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Elmore takes top prize in A's talent show

Prospect Russell's 'unexpected and phenomenal' performance not enough to win

Elmore takes top prize in A's talent show

PHOENIX -- As if the spotlight couldn't already love Addison Russell even more, the A's top prospect delivered what pitcher Dan Straily called an "unexpected and phenomenal" performance during the club's talent show Sunday morning.

"He danced his butt off," said Coco Crisp, one of three judges. "I'm talking break dancing. He was getting down. Then he went straight into a standing back flip. Unreal."

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And he didn't even come in first place.

That honor went to new infielder Jake Elmore, who stole the show with a medley of tunes, seamlessly switching from country to rap to pop all to the same beat, complete with different hats -- since he wears so many on the field, having played all nine positions in his career.

Russell finished third, while team comedian Stephen Vogt's group finished in second place.

"Elmore's there, setting up his pens and he starts hitting them on the table, and you're thinking, 'What's this guy doing?'" said Straily. "Then he starts singing. It was the same beat the entire time for three songs. It was really cool. He's got some good lungs in there."

"It was called a talent show, and he was by far the most talented in the show," added Nick Punto, also a judge. "It was incredible. I think shock value had a lot to do with it, too, because it was just very unexpected. He sang a country song that was right on key, he did a rap song that was right on key, had all the right dance moves and then he sang a pop song, too. It shocked me."

Lefty Scott Kazmir was the other judge, as decided by service time, but it was veteran closer Jim Johnson who organized the event, which was mandatory for all players with less than a year of service time and closed to media. Players with over one year of service time had the option of buying out for $100.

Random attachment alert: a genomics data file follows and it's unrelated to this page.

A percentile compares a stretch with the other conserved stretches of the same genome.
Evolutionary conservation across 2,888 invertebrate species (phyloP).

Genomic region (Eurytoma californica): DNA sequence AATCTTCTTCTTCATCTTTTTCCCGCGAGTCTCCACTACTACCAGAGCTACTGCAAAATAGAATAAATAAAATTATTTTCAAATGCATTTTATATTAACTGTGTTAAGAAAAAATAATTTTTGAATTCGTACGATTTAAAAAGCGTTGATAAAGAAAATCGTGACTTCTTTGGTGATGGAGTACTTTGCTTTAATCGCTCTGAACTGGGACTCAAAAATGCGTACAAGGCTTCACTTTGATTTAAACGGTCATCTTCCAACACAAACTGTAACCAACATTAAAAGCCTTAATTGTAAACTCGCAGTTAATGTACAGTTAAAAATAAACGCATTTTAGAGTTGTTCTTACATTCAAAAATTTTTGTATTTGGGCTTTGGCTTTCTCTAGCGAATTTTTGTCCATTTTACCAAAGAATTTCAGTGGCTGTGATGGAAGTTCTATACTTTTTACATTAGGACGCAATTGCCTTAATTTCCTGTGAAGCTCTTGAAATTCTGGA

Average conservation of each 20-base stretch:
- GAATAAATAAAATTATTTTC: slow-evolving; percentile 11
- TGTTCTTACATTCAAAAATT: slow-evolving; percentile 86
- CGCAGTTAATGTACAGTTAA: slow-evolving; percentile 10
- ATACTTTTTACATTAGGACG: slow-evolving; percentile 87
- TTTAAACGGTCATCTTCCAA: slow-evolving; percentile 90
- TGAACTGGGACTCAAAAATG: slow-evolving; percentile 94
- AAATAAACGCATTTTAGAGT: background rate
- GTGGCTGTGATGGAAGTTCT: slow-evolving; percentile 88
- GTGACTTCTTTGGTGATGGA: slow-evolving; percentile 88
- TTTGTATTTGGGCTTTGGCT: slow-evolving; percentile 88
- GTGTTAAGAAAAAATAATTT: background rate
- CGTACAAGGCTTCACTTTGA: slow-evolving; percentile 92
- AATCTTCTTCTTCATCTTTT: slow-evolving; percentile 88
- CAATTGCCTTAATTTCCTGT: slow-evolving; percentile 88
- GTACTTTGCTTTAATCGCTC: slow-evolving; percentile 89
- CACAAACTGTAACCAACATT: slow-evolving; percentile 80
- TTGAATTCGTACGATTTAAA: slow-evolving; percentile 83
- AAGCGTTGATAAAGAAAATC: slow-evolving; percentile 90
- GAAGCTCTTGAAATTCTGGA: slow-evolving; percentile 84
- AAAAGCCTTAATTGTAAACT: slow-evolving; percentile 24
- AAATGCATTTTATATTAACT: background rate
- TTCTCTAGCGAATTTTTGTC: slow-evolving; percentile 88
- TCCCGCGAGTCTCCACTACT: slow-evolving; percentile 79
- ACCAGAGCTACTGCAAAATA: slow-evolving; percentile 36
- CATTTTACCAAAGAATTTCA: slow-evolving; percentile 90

Straily was one of several players who contributed to Elmore's winning pot.

"I gladly bought out," the righty said, smiling. "If I had under a year, I think I would've been in there, and I don't think they really want to watch me play 'Call of Duty.' That probably would've been my talent."

Performances had to last a minimum of two minutes, and Johnson said, "There was not one bad act."

"The quality was so impressive," he said. "Usually you get one bad act, or multiple, but everyone was really good. It was definitely the most talented group I've ever seen."

"I tell you, I've been to several of those over the years, but I can't remember a time when there was actually talent involved," said manager Bob Melvin. "Usually it's more laughing and booing someone off the stage, whereas this was a very talented group. I mean, this was a pleasant surprise. Jim Johnson said it best afterward. You could probably have a fundraiser with the talent that we had today.

"They were all really good. There were plenty that didn't place in it that, in others, would've placed very high."

Melvin was most surprised by Elmore's vocals and joked he'd reward the infielder with a start in Monday's game. The infielder wasn't the only one who got creative, though.

Outfielder Billy Burns juggled bats, at one point flipping one underneath his legs while still juggling the other two, while pitcher Andrew Werner was staged as an "Eric Sogard stalker fan," as Ryan Cook described, and played guitar while singing a song he wrote himself, titled, "Hashtag Eric Sogard" -- inspired by Sogard's second-place finish in MLB Network's "Face of MLB" Twitter competition.

Werner went so far as cutting his facial hair just like Sogard's. Then there was Michael Taylor, who played the piano on "the world's smallest keyboard and was really good at it," said Straily.

"It just brings the team even closer together," he said. "We've got a loose clubhouse."

"We have turnover here from year to year and it can act as a bonding type of deal as well," Melvin agreed.

Vogt, considered a great impersonator with many talent show victories with the Rays already under his belt, imitated the legendary Chris Farley in his own rendition of the Saturday Night Live "Van Down by the River" sketch.

"Second place was really tough for me," said Punto," but I ended up going with Vogt and his crew. I think Nate Freiman kind of stole the show as a supporting actor. He was great. He played the dad and just nailed it. It's not easy being a judge. There was a lot of talent."

Pitchers Sonny Gray and Jeremy McBride performed as the Chipmunks, while A.J. Griffin led several of the club's Latino players in song -- all in Spanish. As he does most days in the A's clubhouse, he did it while playing the guitar.

"Every day's a talent show with him," said Straily.

Jane Lee is a reporter for MLB.com. Read her blog, Major Lee-ague, and follow her on Twitter @JaneMLB. This story was not subject to the approval of Major League Baseball or its clubs.

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